Late Night Hosts Reflect Irony, National Division

For decades, late night talk shows have made hay over politicians from both sides of the aisle. On any given night, you’ll see Jimmy Fallon take a crack at Obama, Clinton, or Deblasio one night, then turn a joke on Chris Christie or Ted Cruz the next. Tonight, Stephen Colbert swung at Hillary Clinton, joking about “two choices, one terrible, and the other catastrophic.” Kimmel hosted President George W Bush last month, and Lindsay Graham played pool with Trevor Noah last Fall, during the election. Some get more extreme than others, but they all have their audiences. Fair enough.

But, the night of May 2nd was an historic one for late night talk shows, as two of them waded into politics a tad more than usual. First, Colbert – who actually makes trumpism a nightly buffet of sardonic wit for his audience – went ballistic. First, he played footage of the president repeatedly insulting Colbert’s CBS colleague, John Dickerson, mocking his show as “De-Face the Nation.” After following up on a question the president brought up, Dickerson was cut off when trump walked away, ending the interview. Colbert’s response was an intentionally childish string of puns [WARNING: implied foul language] that grew with intensity, until he literally hit below the belt with a *bleeped* homosexual reference.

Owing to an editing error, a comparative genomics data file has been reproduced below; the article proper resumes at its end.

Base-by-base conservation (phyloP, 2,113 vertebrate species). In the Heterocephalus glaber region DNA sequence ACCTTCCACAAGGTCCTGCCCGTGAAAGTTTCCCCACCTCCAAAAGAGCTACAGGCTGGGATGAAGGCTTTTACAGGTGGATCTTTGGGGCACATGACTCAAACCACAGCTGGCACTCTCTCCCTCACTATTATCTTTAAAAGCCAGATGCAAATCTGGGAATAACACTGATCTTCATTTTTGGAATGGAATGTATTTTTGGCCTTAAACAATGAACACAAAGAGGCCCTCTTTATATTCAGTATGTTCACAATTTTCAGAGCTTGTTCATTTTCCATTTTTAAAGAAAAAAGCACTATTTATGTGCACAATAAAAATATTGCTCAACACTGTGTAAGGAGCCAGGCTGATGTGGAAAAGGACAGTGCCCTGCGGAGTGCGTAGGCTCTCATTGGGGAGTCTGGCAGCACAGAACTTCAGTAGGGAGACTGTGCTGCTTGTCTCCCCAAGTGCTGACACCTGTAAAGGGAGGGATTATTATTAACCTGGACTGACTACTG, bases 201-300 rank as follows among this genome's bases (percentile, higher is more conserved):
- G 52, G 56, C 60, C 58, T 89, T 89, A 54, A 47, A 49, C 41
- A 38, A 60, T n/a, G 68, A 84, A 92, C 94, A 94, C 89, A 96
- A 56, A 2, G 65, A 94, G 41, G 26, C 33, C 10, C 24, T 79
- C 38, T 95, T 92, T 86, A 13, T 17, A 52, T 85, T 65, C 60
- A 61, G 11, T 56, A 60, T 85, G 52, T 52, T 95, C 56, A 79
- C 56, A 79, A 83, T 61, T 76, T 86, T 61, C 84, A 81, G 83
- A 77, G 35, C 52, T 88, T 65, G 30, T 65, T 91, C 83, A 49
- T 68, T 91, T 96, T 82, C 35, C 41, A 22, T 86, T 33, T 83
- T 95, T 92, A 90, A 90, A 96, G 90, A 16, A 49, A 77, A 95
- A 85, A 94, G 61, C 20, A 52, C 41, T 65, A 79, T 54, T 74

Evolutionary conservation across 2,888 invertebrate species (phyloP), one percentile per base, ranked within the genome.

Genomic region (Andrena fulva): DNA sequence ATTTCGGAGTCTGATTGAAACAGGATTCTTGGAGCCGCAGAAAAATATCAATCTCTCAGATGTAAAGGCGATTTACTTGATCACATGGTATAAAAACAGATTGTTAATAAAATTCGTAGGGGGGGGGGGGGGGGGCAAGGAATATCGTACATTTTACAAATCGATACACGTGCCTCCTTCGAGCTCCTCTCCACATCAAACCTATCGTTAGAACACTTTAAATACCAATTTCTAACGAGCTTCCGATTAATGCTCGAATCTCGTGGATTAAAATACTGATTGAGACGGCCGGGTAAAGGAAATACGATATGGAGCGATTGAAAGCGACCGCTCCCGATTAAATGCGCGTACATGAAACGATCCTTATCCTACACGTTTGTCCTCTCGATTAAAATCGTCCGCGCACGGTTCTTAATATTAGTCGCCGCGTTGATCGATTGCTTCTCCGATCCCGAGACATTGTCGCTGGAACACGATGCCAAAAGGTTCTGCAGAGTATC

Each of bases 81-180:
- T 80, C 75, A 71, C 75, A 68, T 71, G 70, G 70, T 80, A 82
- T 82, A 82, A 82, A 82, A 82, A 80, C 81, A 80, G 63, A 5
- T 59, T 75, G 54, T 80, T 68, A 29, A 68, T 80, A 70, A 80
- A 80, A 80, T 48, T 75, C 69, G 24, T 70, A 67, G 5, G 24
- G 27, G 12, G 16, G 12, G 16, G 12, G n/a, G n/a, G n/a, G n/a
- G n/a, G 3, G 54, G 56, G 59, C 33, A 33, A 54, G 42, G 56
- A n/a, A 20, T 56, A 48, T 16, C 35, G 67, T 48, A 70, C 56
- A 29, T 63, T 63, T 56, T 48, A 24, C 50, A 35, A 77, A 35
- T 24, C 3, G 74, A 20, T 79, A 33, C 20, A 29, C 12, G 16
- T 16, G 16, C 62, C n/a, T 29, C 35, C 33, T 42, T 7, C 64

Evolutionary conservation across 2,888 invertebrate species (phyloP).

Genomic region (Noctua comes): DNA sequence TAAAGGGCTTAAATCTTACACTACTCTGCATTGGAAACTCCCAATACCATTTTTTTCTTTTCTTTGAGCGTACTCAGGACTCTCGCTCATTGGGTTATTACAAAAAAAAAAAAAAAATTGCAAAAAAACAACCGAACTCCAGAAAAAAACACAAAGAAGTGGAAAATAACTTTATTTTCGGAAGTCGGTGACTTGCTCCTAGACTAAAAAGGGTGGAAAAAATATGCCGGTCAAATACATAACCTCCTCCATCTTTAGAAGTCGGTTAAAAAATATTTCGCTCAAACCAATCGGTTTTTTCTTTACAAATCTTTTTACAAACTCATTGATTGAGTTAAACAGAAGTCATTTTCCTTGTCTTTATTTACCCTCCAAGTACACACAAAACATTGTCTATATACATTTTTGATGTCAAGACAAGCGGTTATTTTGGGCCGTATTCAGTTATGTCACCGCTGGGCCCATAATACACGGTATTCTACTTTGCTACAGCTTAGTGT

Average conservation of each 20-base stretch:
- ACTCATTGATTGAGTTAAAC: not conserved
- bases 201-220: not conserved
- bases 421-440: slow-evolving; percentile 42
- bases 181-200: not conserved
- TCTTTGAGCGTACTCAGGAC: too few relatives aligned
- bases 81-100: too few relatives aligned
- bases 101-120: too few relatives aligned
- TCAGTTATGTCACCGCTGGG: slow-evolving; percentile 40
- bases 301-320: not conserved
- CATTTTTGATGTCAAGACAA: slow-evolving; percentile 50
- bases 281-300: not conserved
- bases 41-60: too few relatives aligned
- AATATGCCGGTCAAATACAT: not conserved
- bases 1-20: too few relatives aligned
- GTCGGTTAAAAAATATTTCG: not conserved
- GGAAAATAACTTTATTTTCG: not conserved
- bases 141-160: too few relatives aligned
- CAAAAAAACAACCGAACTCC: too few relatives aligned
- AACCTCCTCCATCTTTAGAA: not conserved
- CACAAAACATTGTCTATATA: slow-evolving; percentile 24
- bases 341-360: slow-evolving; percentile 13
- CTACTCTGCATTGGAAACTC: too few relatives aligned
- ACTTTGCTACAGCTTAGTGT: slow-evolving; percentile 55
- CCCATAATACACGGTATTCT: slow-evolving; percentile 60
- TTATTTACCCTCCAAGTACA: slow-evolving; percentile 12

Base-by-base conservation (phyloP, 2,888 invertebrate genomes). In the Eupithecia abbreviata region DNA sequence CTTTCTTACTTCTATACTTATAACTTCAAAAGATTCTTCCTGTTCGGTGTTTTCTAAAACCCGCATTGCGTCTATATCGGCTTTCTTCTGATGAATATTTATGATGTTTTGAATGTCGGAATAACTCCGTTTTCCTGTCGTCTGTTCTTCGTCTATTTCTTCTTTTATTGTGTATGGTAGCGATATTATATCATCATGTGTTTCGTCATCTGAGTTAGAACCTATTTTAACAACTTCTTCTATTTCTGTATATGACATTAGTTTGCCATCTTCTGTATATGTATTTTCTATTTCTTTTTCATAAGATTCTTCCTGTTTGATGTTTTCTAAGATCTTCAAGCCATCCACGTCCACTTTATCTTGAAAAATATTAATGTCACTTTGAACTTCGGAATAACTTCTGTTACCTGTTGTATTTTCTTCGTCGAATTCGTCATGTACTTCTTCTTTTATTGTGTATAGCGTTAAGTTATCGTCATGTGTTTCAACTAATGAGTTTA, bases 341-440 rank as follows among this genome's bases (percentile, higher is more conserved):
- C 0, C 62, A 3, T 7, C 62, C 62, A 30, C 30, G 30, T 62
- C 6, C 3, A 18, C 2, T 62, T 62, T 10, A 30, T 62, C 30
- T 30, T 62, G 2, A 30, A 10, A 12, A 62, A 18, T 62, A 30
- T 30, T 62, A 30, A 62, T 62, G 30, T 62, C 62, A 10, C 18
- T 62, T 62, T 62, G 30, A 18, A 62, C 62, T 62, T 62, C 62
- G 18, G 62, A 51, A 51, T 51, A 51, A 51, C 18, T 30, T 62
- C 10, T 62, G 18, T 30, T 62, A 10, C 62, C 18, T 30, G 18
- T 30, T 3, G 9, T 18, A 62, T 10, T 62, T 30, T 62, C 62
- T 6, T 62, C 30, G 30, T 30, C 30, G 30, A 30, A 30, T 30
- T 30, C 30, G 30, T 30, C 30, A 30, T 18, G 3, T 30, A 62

Within minutes, the conservative twittersphere lit up, aghast at Colbert’s use of “homophobic” insults against the president, pointing out the left’s reaction IF a conservative host had done the same to President Obama. (Funny, I don’t remember many of us showing righteous indignation over “homophobic” humor before, but I digress)

Well, conservative hosts have done just that, and more than once. In fact, a good portion of these same folks applauded when a commentator said,  “We are being told that we have to hope [Obama] succeeds, that we have to bend over, grab the ankles, bend over forward, backward, whichever, because his father was black, because this is the first black president.”

I happened to agree with the sentiment behind this statement, along with the rest of you. But it should be noted… they’re using the exact same subject of sodomy that made people furious the other night. I am aware that pointing out this irony is anathema in conservative circles like our own, but tough beans.

While the hashtag #FireColbert trended briefly online in the wake of the comedian’s vicious monologue, Jimmy Kimmel had teed up his own viral moment the same night, breaking from his usual monologue to explain the emotional tragedy of almost losing his newborn son last month.

The New York Times explained:

Mr. Kimmel revealed on Monday’s show that his wife [Molly] had given birth to a son [William], who, within hours of delivery, was found to have severe heart defects. He needed emergency surgery, leading to a torturous series of events — then, ultimately, a happy ending. Mr. Kimmel eventually turned toward politics, decrying the idea that anyone should be denied access to health insurance and to coverage for pre-existing medical conditions:

“We were brought up to believe that we live in the greatest country in the world, but until a few years ago, millions and millions of us had no access to health insurance at all. Before 2014, if you were born with congenital heart disease like my son was, there was a good chance you’d never be able to get health insurance because you had a pre-existing condition. You were born with a pre-existing condition. And if your parents didn’t have medical insurance, you might not live long enough to even get denied because of a pre-existing condition.